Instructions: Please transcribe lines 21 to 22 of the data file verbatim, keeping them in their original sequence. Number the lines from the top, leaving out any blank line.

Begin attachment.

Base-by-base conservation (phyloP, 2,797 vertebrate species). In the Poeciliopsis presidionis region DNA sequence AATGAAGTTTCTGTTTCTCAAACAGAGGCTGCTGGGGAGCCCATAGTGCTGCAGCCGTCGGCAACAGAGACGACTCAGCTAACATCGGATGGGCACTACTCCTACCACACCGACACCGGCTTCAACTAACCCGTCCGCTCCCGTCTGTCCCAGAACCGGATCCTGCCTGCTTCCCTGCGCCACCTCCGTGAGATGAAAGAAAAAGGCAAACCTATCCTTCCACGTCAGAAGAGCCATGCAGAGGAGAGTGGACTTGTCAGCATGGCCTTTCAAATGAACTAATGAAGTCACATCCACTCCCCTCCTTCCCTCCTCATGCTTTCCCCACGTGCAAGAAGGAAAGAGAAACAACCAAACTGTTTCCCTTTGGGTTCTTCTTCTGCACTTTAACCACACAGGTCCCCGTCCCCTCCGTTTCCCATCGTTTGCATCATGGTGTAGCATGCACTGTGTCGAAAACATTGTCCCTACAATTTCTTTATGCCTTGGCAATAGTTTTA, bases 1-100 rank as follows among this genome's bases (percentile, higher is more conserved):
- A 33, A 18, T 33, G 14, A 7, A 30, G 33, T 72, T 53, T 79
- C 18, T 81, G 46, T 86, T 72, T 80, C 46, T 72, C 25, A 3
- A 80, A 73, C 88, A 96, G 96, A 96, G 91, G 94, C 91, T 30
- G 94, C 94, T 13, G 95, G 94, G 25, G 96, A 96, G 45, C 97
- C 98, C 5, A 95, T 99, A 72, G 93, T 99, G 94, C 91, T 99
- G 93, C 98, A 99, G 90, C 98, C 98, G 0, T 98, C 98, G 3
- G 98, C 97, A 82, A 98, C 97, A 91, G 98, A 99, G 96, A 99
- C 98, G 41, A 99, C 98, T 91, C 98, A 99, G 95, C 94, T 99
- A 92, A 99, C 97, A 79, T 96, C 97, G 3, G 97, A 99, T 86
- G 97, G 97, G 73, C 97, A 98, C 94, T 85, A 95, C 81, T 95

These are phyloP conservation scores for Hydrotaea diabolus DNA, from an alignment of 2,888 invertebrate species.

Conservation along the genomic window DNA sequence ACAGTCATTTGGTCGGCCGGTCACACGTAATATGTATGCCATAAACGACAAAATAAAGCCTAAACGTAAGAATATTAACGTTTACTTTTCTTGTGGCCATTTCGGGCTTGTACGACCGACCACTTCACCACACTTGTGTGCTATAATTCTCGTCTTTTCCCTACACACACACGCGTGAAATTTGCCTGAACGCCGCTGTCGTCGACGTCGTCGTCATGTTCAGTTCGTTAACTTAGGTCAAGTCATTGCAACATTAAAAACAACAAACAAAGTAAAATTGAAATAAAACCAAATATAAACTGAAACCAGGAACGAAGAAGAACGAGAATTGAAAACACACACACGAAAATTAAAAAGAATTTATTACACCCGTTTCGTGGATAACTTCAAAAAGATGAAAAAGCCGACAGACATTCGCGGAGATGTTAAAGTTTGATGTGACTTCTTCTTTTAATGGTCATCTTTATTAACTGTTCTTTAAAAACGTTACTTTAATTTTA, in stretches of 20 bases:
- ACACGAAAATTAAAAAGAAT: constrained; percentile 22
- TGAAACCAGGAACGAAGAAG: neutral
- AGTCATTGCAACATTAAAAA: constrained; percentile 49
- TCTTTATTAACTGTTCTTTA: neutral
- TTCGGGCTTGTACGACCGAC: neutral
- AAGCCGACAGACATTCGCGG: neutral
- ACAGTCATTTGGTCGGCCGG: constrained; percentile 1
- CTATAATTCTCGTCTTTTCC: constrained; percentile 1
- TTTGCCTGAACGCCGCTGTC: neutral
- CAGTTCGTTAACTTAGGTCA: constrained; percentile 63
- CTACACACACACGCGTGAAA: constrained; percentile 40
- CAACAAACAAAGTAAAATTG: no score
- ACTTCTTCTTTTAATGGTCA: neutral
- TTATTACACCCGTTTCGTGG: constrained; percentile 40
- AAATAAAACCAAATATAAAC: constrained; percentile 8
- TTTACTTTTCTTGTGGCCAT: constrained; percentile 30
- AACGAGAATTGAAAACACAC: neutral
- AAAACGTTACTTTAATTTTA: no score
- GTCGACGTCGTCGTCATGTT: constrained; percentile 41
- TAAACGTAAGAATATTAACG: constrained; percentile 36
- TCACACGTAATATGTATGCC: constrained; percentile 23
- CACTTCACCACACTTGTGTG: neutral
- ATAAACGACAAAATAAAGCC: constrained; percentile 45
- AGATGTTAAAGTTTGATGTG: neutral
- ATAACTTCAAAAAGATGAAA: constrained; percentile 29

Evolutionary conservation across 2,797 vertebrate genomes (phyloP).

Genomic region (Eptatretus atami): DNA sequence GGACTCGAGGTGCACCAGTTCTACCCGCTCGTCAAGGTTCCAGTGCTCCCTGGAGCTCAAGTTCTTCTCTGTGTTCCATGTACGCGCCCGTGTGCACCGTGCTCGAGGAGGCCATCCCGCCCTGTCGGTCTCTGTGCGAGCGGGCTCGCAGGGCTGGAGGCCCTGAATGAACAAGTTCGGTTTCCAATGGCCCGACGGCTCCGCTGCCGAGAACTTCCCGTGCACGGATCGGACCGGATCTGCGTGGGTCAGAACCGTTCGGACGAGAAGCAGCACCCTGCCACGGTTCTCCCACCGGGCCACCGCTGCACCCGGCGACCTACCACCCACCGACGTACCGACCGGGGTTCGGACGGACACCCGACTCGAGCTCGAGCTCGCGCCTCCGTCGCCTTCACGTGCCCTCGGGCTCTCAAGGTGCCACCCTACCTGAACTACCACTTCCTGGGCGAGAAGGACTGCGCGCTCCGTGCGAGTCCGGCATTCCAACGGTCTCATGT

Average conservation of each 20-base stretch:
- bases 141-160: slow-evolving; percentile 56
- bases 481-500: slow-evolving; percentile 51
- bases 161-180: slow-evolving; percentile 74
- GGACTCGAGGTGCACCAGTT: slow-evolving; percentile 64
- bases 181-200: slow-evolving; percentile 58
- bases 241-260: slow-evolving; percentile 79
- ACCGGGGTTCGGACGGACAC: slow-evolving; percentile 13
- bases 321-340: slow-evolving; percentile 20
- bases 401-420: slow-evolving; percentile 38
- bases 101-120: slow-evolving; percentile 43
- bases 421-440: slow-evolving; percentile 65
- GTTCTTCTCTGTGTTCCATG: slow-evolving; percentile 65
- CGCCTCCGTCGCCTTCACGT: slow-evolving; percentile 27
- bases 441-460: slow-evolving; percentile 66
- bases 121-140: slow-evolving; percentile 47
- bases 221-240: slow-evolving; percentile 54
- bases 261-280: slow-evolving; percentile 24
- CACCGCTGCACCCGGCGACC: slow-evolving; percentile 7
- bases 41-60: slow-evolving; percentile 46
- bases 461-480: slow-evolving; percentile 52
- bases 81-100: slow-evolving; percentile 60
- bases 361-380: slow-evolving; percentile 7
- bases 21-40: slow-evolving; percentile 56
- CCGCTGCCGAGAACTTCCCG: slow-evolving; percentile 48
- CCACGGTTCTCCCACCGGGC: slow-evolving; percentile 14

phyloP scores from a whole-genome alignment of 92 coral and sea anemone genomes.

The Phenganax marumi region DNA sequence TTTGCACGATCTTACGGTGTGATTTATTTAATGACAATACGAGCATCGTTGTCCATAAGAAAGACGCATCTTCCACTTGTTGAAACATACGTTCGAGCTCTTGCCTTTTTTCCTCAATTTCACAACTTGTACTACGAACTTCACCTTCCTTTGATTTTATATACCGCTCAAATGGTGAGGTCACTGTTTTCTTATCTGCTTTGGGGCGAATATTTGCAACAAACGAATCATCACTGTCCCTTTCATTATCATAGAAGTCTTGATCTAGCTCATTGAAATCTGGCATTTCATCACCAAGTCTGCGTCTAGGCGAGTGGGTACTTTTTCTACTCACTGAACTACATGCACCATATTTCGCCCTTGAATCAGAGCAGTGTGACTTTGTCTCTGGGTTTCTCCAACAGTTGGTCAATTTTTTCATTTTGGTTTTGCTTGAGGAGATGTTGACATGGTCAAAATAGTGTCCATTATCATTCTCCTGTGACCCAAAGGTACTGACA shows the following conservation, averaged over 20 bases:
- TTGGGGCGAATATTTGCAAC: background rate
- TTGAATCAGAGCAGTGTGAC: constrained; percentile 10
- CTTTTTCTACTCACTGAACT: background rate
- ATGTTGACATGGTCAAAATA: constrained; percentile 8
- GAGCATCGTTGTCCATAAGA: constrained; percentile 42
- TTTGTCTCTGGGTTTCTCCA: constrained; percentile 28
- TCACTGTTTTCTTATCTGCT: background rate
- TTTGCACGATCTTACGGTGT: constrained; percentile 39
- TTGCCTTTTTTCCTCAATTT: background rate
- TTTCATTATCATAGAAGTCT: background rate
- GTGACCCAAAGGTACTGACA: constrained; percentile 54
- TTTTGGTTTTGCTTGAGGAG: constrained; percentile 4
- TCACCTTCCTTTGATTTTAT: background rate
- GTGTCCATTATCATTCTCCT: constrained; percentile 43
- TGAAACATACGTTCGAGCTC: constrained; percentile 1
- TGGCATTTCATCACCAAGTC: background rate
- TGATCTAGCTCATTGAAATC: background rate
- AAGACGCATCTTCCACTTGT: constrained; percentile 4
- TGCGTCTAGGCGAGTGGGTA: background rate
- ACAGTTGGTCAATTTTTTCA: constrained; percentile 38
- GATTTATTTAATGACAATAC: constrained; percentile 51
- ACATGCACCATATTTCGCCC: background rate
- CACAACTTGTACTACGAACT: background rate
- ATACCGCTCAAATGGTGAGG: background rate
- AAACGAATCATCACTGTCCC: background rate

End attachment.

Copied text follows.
- CTATAATTCTCGTCTTTTCC: constrained; percentile 1
- TTTGCCTGAACGCCGCTGTC: neutral